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Posts Tagged ‘Clybourne Park’

American playwright Bruce Norris is no stranger to controversy. His Olivier, Tony & Pulitzer winning Clybourne Park was a brilliant and funny look at race and class in his home country. Here he puts sex offenders under the microscope and produces his best play since Clybourne, a remarkably objective 360 degree look at attitudes of and to sex offenders, and society’s reaction and response, something has has been a major preoccupation in this country for some time now.

Four men are effectively under house arrest, tagged and supervised in a group home in downstate Illinois. There are geographic limits for their movement, within which they can work, if they can get it, drive, bus, walk, shop. Their crimes and their address are published, so the fear of attack is never far away. They have no access to the internet or smart phones.

When we first meet them, wheelchair-bound Fred, now an old man, is visited and confronted by Andy, a man he assaulted as a boy, still seeking closure. Andy returns later without his wife for a more angry confrontation. In the second pivotal scene, the police officer in charge of their cases holds court. Her most important task is to present Felix with evidence of his rule breaches.

There are so many issues and angles, all deftly and sensitively handled. Remorse and forgiveness, and lack of, and revenge. The need for punishment but the value of it on its own. Though you’re an an emotional roller-coaster throughout, moving from anger to disgust to sympathy to hopelessness, it’s never played for these emotions and reactions, so objectivity is preserved.

It’s great to welcome Steppenwolf, America’s pre-eminent repertory company, to these shores again and the five fine actors who have made these characters so real – Glenn Davies, Francis Guinan, K Todd Freeman, Eddie Torres and Tim Hopper as Fred’s victim. Our own Cecilia Noble is on blistering form again as Ivy the cop.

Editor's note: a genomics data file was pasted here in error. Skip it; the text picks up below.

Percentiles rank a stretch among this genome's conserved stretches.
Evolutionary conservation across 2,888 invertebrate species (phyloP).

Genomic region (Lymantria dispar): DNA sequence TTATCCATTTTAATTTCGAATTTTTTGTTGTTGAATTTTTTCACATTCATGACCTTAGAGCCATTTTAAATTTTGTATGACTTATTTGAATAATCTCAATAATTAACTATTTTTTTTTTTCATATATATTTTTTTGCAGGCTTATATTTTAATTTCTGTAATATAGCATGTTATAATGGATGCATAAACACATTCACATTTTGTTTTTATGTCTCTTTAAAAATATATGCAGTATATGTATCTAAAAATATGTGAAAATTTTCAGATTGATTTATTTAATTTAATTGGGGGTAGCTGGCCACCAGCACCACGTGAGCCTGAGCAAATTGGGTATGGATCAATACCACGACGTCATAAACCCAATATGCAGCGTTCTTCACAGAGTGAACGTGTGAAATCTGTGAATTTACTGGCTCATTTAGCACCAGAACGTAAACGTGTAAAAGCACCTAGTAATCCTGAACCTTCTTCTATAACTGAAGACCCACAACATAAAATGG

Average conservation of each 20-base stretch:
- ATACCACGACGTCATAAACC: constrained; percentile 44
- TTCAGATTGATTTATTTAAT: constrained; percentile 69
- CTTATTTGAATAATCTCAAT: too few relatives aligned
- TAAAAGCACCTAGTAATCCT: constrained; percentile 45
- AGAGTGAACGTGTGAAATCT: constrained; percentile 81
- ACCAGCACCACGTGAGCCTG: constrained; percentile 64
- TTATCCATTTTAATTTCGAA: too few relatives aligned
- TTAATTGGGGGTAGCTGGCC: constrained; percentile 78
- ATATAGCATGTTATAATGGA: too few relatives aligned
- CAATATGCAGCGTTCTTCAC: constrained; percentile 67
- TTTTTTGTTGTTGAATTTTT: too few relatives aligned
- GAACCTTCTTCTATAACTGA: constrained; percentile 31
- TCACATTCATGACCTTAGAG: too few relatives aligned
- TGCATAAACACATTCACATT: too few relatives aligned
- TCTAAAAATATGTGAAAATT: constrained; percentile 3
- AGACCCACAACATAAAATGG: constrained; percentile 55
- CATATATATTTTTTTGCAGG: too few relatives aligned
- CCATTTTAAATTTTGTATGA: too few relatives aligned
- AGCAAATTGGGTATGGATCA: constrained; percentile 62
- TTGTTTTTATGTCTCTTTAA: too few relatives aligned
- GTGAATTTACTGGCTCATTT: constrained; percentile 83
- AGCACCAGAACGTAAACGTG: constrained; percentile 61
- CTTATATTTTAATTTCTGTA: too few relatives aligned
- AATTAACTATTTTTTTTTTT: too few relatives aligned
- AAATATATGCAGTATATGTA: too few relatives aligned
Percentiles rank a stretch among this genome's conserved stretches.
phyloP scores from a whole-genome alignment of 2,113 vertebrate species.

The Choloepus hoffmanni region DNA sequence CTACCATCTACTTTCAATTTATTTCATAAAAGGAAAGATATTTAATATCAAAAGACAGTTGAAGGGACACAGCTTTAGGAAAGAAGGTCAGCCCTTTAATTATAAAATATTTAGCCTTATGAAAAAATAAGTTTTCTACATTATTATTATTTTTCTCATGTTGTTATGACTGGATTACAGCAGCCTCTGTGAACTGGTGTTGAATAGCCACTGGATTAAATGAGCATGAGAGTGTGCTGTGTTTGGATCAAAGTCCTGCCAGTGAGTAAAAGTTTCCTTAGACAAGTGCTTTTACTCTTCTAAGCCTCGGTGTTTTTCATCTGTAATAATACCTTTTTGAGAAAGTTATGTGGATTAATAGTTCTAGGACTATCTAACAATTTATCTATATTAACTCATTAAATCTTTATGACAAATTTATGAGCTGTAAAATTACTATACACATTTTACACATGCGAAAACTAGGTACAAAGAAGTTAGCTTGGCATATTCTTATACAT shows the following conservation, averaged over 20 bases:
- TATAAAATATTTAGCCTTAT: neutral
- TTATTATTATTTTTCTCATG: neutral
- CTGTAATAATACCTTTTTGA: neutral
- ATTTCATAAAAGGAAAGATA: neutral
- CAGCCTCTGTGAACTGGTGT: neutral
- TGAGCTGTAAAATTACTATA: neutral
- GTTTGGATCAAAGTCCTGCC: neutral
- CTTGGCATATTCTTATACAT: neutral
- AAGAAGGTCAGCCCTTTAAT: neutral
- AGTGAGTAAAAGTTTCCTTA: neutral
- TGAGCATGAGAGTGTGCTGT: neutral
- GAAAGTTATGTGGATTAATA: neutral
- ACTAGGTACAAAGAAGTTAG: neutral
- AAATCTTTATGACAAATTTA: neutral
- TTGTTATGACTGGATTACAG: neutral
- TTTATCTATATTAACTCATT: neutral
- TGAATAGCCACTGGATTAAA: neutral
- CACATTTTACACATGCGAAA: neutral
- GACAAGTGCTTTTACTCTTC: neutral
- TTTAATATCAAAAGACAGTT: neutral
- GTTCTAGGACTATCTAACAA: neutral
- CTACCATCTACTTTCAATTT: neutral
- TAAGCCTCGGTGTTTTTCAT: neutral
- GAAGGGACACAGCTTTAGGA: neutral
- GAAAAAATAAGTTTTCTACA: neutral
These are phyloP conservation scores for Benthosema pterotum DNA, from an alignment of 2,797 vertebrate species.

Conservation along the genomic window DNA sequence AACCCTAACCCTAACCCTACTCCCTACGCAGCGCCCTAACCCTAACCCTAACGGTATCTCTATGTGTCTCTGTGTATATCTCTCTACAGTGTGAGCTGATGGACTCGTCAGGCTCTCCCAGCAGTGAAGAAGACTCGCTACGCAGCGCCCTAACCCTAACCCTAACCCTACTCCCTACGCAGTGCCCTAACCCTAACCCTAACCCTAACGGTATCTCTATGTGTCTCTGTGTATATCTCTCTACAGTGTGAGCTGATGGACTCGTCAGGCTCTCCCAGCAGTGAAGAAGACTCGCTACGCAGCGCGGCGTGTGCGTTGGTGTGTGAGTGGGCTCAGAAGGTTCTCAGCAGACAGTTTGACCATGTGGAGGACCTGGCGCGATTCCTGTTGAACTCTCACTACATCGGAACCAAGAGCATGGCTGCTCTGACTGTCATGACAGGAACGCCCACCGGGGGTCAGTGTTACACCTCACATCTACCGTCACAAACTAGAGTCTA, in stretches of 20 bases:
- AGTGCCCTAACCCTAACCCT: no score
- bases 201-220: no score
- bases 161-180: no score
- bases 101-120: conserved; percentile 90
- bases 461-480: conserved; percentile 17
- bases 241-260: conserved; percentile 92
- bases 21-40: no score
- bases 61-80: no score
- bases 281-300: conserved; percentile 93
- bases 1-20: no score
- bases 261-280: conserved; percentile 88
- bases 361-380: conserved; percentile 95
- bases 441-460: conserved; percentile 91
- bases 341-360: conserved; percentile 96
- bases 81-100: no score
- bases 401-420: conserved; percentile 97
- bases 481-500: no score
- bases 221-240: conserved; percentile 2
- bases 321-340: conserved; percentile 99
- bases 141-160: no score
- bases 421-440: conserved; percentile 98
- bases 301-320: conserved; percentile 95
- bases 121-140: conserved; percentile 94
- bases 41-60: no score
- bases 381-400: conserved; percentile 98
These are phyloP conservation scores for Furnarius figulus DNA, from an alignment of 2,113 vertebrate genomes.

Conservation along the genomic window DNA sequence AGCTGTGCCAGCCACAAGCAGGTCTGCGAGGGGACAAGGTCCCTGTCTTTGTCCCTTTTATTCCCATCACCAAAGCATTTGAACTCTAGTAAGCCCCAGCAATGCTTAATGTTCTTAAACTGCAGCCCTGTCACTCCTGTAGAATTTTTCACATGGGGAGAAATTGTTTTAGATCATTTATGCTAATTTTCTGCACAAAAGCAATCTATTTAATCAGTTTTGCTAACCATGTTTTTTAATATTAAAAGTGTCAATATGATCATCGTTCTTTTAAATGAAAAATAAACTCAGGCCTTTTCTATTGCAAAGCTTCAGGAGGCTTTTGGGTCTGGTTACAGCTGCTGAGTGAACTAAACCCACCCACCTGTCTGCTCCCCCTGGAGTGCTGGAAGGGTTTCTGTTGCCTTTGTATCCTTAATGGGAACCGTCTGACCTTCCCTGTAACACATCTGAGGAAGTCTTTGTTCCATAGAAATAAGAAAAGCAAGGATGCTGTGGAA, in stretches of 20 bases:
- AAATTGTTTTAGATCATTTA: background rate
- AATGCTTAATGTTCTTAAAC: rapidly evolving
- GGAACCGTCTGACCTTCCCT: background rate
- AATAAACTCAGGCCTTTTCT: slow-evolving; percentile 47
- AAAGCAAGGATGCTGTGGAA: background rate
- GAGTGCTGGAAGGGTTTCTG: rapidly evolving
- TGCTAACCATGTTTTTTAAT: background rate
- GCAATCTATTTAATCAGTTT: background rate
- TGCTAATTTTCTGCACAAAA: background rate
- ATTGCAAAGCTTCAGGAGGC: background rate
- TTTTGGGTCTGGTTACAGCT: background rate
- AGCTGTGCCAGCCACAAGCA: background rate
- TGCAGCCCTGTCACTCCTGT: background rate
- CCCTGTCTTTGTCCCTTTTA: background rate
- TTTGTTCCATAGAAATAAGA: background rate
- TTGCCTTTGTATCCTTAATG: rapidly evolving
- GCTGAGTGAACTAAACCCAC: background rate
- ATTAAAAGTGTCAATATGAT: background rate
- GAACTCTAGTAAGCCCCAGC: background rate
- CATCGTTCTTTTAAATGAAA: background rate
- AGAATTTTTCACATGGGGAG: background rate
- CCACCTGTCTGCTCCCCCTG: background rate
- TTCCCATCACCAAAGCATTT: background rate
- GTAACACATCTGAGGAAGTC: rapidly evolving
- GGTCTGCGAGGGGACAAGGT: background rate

If you like your theatre challenging, unsettling and illuminating, head to the NT’s Dorfman post haste.

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Whenever I walk into a theatre to be greeted by a retro set, I have to stop myself saying ‘we had one of those’ and try to concentrate on the play. Simon Kenny’s terrific early 70’s design is amongst the most nostalgic I’ve come across, even though it’s mid-West USA not west country UK. All brown and orange, triple ceiling lights and a stereogram – and lime green wallpaper! Fortunately, there was enough time to clock each item before the play started.

Bruce Norris’ Clybourne Park was my Best New Play of 2010, a step change on his earlier The Pain & the Itch, also good and also at the Royal Court. Purple Heart was written eight years earlier and this is its UK premiere at the Gate Theatre, configured in the currently fashionable traverse setting ( is that to facilitate spectating the other half of the audience if the play lags?).

War widow Carla (Vietnam war) and her 12-year old son Thor live with well-meaning but smothering, irritating mother-in-law Grace. Carla has a drink problem and may still be grieving. Thor is precocious (in truth, he seems much more mature than a 12-year old has any right to be), loves practical jokes and shocking grandma.

An army corporal comes to visit, the latest in a long line of sympathisers (most, but not him, bearing a casserole as is customary in small town America) though he doesn’t appear to be a former colleague of deceased Lars. We learn that he met (and became obsessed with) Carla in a hospital where she was being treated for depression.

This is an extraordinarily realistic depiction of the trauma of grief and the personal impact of war on the relationships and lives of those affected. At the same time, it’s a bit of a mystery and played out (particularly in the second half) with great suspense. The silences are themselves extremely tense (and much more effective than Pinter) and there is an unpredictability and danger about it all.

The performances are all superb. Oliver Coopersmith, playing way lower than his true age, is naive and funny but hurtful in the way only children can be. Linda Broughton makes Grace seem like someone you know well, someone who irritates and charms you in equal measure; you can’t help loving her, but you wouldn’t want to live with her. Amelia Lowdell’s Carla is angry & sad, imprisoned by her loss and her mother-in-law. Trevor White is the somewhat mysterious visitor, part benevolent, part creepy; he’d win a Riding the Silence Award in any year.

Christopher Haydon’s staging is impeccable and the effect at close proximity in this small space is intense and voyeuristic. Great to see more Norris, and in such a finely staged and performed production too. More early Bruce Norris please!

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The Royal Court really is on a roll. In less than two years, we’ve had great new plays like Jerusalem, Enron, Posh, Clybourne Park, Sucker Punch and Tribes – and now Richard Bean’s terrific new play The Heretic. Its evenings like this that remind me why go to the theatre; I’d sit through five Greenland’s for one play as good as this!